Sunday, March 21, 2010

"Repo Men" - in theaters

I wanted to see this film after viewing the trailer a couple of months ago. And after seeing the film, it really wasn't what I expected. The trailer indicated that there would be frequent splashes of humor throughout the movie, but just like a bad romantic comedy, all the funny bits were in the preview.

This movie was violent and bloody, which I don't mind so much. What I DO mind is when you can't understand the characters when they speak. This happened a lot, with the culprit usually being the fact that the actors spoke in voices that were too low, or their speech was slurred because they were talking too fast and failed to enunciate properly.

The film itself revolves around Jude Law's character, who is a Repo-Man for "The Union". This company seems to pedal everything from new livers and eyes to newfangled sensory machines that claim to be the ultimate experience for your brain. Anyway, "The Union" tends to promise things to it's customers, like an easy to follow payment plan for your new esophagus. What they fail to tell you is that if you fall behind on payment, the way most people do, Repo-Men, like Jude Law and Forest Whitaker, will break into your home in the middle of the night and rip said esophagus out, leaving you bloody and gasping on the floor, and inevitably dying a grisly death. But everything goes wrong when Jude himself gets a new heart courtesy of "The Union" (albeit against his will) and starts falling monetarily behind himself. Suddenly he has a conscience, and can't do his job, and hence, can't pay his bills.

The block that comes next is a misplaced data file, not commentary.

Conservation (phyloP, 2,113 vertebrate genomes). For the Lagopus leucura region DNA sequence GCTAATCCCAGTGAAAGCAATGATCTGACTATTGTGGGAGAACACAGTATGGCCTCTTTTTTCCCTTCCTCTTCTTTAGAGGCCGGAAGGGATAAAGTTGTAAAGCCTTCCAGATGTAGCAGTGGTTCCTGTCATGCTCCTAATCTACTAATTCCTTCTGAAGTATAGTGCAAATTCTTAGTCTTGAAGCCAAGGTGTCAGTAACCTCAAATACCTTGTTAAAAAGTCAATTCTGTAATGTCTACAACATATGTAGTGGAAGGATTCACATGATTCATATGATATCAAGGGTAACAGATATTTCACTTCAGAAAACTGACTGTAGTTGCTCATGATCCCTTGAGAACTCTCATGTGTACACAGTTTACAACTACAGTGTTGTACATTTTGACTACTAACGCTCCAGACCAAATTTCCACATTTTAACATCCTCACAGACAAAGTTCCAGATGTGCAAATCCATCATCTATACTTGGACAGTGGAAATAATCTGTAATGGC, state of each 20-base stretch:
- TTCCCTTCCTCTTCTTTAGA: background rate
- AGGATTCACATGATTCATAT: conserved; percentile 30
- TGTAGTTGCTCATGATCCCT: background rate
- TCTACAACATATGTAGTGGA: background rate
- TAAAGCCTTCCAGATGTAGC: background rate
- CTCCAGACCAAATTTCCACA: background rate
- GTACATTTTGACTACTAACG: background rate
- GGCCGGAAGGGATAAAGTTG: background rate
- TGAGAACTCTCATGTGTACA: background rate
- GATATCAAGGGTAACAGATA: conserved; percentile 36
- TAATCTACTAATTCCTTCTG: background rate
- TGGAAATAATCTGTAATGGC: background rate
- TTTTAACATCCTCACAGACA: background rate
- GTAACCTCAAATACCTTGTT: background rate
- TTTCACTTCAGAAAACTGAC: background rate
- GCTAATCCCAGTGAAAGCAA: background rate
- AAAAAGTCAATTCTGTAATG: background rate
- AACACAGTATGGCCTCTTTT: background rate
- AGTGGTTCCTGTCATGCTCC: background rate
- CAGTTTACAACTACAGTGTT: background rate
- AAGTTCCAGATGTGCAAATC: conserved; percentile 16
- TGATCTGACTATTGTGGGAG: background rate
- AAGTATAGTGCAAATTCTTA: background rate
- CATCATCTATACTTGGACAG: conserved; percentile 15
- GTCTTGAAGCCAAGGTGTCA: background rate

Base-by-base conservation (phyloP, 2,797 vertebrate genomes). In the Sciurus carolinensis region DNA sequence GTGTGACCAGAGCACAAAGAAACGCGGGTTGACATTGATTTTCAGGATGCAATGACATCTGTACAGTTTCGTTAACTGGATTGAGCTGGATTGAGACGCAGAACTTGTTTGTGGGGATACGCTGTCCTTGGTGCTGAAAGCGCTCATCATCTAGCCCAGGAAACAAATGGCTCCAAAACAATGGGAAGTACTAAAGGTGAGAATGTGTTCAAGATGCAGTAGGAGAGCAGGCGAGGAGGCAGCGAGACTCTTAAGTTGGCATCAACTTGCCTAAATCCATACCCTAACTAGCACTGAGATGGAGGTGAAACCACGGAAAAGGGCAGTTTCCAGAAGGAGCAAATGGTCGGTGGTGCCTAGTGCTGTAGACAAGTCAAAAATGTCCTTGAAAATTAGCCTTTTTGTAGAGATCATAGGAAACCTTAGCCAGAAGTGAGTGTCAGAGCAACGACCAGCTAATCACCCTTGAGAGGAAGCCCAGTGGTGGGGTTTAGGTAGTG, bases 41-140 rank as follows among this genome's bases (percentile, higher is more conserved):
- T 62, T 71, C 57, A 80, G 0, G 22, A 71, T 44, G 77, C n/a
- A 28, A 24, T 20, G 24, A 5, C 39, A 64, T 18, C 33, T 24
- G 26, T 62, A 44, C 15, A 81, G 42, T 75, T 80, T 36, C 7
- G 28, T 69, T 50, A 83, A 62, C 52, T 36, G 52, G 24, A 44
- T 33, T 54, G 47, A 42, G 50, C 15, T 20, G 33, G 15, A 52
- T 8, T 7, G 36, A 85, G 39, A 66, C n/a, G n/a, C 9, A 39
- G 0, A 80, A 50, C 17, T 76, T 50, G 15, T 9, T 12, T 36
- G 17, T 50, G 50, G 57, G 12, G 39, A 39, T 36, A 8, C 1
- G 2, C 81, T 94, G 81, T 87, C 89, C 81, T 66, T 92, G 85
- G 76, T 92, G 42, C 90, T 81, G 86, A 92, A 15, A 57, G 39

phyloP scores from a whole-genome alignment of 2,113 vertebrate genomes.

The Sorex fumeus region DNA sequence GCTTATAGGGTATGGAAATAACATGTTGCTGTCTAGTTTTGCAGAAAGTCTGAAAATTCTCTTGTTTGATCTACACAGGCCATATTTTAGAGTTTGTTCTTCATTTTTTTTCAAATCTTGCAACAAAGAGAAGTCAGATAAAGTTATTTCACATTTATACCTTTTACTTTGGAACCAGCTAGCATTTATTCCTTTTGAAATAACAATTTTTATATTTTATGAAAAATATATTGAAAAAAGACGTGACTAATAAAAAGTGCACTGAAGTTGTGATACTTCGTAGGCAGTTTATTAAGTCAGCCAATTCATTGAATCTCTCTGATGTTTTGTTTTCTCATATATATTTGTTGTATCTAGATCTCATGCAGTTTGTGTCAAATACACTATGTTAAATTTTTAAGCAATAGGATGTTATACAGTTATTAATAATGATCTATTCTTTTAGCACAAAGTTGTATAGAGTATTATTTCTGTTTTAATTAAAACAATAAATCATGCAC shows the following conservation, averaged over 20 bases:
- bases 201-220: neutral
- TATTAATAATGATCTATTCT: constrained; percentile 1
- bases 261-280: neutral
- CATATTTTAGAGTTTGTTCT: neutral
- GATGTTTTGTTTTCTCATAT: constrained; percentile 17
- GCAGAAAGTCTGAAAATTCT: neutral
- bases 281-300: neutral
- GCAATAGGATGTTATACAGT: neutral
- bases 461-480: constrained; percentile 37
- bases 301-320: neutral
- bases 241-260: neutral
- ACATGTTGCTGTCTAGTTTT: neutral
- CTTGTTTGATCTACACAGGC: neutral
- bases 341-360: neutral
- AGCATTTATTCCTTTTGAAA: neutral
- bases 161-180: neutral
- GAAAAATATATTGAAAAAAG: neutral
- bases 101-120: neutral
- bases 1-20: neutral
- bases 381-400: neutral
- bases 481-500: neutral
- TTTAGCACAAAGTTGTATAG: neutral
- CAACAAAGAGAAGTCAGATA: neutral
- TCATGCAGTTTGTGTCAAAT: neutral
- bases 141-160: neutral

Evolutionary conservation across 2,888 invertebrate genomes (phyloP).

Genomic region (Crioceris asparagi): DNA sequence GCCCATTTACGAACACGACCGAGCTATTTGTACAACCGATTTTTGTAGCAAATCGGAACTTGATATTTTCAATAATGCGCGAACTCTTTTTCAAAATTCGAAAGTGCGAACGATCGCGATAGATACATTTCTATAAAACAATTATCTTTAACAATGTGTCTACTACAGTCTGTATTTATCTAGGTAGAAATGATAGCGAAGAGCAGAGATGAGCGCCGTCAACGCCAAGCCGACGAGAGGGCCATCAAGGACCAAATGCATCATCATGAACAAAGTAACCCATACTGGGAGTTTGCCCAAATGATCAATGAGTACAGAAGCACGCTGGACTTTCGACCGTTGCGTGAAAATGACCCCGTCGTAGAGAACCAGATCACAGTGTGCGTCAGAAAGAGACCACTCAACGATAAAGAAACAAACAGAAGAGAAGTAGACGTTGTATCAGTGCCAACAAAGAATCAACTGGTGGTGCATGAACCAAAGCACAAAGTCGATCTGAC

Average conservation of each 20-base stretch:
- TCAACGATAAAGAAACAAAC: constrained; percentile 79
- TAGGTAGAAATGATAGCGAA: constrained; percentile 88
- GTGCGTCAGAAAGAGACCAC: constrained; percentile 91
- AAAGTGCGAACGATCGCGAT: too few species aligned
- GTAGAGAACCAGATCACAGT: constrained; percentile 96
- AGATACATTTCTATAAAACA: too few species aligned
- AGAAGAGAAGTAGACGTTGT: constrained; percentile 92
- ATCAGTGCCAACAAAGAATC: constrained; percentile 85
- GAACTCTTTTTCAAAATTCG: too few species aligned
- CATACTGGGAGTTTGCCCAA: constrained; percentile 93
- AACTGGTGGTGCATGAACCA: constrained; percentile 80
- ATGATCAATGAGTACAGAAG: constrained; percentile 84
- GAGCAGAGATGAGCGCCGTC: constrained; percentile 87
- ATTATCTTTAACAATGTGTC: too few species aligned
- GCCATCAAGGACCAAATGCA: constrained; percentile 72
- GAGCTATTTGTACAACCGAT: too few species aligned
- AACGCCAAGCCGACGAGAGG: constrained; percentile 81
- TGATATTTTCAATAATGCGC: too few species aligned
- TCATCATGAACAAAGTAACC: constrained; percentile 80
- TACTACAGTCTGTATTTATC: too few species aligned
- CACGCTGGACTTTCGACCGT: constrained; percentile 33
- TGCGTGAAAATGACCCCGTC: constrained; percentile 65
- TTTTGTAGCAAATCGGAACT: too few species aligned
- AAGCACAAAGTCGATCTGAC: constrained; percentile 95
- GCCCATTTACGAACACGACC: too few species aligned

This movie attempted social commentary, comparing purchasing a new set of lungs to the crumbling housing market and credit crisis that has recently befallen our country, but it sort of falls flat. It's really more of an action movie where Jude Law can take a couple of knives and slice some people to bits. There's also a love story that comes about with Law and a newly sober drug addict (who has more fake parts in her than real ones I think) that leads to an interesting scene at "The Union" HQ at the film's climax, but the focus is more on their attempts to get their names out of the system.

So, on the CWeave scale of 1 to 10, I give this film a 6. And let's be honest here: it only gets that high of a rating because Jude Law is shirtless throughout much of the film, and I'll give him credit for buffing up. Plus, I'm a shallow creature, and it takes little to make me happy. A shirtless man with nice abs is the way to go.

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